shared hosting 403 forbidden error
.htaccess | Configuring and Testing Custom Error Responses | 403 Forbidden example
Author: Dmytro Dzyubak
intro and outro music by Dmytro Dzyubak
Configuring and testing customized 403 Forbidden response using .htaccess file.
In this example we are going to use an .htaccess file located in the DocumentRoot where custom 403 error document or custom text to be displayed is configured. Additionally, our project has the “forbidden” directory which is used to test if our configuration actually works. The “forbidden” directory contains another .htaccess file and three dummy files with just some random data inside.
First we have to make sure that accessing the “forbidden/” directory triggers the 403 Forbidden error. This can be done by placing a specially configured .htaccess file inside the “forbidden/” directory. Do not confuse this .htaccess file with the one from the document root directory. So the .htaccess file located inside the “forbidden/” directory has Indexes turned off. This code ensures that directory listing is disabled and we won’t be able to see any of these files when accessing the “forbidden/” directory from the browser. Additionally, make sure that you do not have any index file inside this “forbidden” directory, otherwise this example won’t work and we will get 200 OK response instead. Now we are sure that accessing the “forbidden/” directory triggers the 403 Forbidden error. So let’s try it!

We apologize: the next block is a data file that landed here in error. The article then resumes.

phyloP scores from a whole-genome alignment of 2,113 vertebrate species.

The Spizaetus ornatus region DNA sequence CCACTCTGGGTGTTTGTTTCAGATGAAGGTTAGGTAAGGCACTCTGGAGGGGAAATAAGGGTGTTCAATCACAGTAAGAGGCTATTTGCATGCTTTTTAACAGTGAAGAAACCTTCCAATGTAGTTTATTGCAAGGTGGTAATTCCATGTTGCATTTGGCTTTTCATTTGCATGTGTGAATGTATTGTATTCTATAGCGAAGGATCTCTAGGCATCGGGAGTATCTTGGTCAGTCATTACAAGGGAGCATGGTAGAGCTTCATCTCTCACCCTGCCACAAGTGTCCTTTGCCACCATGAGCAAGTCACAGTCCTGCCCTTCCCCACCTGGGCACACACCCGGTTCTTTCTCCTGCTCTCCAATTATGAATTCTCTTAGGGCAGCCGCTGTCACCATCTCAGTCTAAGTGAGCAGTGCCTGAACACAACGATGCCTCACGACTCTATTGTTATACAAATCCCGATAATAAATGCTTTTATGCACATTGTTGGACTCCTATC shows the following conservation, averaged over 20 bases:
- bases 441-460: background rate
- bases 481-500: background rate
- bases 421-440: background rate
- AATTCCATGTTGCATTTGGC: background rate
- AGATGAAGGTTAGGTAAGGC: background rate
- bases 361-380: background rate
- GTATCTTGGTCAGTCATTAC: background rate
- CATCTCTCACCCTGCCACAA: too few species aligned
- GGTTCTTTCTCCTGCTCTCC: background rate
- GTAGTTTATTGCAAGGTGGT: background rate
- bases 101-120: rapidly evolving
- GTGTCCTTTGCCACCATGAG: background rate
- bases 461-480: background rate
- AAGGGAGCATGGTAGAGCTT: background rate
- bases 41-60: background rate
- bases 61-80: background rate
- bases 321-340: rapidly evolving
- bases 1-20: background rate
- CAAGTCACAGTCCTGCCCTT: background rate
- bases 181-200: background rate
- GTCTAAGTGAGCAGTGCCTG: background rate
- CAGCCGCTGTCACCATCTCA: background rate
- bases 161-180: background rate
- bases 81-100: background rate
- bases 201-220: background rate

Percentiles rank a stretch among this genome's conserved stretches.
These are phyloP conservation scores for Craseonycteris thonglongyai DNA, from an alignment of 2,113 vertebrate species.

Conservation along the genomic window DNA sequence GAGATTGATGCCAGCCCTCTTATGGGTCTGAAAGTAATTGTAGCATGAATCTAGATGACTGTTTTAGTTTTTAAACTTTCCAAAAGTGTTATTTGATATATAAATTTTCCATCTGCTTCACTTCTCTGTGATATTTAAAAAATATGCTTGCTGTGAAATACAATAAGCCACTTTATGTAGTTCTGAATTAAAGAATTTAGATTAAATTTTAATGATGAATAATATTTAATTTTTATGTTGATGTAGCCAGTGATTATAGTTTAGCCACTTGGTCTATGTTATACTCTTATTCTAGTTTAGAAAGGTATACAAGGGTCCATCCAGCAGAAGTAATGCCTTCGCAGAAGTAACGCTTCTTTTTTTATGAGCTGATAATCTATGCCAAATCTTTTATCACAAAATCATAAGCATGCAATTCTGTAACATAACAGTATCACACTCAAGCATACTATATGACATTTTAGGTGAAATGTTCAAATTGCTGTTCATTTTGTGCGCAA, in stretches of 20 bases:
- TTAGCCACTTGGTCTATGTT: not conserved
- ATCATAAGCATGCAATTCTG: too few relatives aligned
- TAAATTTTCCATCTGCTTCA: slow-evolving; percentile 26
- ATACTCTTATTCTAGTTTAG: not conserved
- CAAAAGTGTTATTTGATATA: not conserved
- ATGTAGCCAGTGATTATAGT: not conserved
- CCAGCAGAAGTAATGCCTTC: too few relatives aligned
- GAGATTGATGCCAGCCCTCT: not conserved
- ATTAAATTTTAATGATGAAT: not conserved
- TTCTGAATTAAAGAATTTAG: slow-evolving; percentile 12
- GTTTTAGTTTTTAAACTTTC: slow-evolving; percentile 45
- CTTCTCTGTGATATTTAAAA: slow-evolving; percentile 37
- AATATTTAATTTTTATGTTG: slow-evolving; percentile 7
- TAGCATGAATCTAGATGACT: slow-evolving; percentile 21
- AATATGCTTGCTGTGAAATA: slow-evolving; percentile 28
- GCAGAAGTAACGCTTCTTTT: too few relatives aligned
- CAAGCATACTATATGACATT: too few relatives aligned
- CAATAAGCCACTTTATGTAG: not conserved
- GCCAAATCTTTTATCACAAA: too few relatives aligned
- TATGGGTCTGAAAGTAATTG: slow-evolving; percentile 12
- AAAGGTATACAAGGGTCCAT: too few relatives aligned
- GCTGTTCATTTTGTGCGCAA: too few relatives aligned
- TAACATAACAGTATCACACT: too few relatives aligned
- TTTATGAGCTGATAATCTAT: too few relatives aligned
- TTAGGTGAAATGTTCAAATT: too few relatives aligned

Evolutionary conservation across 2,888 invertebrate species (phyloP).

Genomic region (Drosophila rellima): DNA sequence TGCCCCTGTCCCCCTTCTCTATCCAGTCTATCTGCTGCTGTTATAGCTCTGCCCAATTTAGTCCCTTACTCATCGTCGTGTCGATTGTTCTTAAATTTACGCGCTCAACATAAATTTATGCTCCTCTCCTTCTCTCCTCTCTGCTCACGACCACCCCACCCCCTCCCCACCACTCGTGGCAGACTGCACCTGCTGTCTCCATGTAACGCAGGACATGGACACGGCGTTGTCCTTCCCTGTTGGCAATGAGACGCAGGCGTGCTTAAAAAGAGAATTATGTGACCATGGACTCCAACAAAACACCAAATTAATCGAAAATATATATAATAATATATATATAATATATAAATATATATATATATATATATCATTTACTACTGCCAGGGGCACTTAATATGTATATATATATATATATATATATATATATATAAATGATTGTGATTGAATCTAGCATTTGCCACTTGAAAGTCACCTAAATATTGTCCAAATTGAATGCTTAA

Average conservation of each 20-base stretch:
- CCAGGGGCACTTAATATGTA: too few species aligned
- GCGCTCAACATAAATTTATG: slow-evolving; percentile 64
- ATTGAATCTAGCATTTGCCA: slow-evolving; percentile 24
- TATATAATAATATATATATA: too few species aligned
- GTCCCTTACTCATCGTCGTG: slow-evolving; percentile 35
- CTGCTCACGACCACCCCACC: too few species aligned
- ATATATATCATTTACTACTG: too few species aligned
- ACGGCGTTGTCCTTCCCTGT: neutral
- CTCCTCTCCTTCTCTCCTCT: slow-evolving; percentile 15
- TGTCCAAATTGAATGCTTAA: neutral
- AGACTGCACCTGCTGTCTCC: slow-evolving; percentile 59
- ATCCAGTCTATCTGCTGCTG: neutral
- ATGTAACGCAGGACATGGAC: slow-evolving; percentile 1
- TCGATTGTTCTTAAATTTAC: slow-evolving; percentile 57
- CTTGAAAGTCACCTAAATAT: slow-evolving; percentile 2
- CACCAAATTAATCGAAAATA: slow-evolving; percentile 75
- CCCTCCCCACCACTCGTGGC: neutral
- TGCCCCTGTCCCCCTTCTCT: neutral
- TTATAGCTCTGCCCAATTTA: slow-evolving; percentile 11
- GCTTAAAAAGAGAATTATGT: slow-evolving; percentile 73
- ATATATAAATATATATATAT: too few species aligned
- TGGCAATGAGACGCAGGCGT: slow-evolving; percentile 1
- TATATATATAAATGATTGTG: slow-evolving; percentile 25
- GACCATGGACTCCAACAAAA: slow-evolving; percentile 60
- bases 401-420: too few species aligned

Let’s launch our browser. Now when we try to access the forbidden directory (I type “f-o-r-b-i-d-d-e-n”, slash and hit Enter) we get 403 Forbidden status code and “Forbidden. Directory listing has been disabled.” message. This message is taken from this string of an .htaccess file located in our web root.
Certainly, we could provide here a “/403.html” page instead. This just shows various possible ways of configuring Apache using the .htaccess file.
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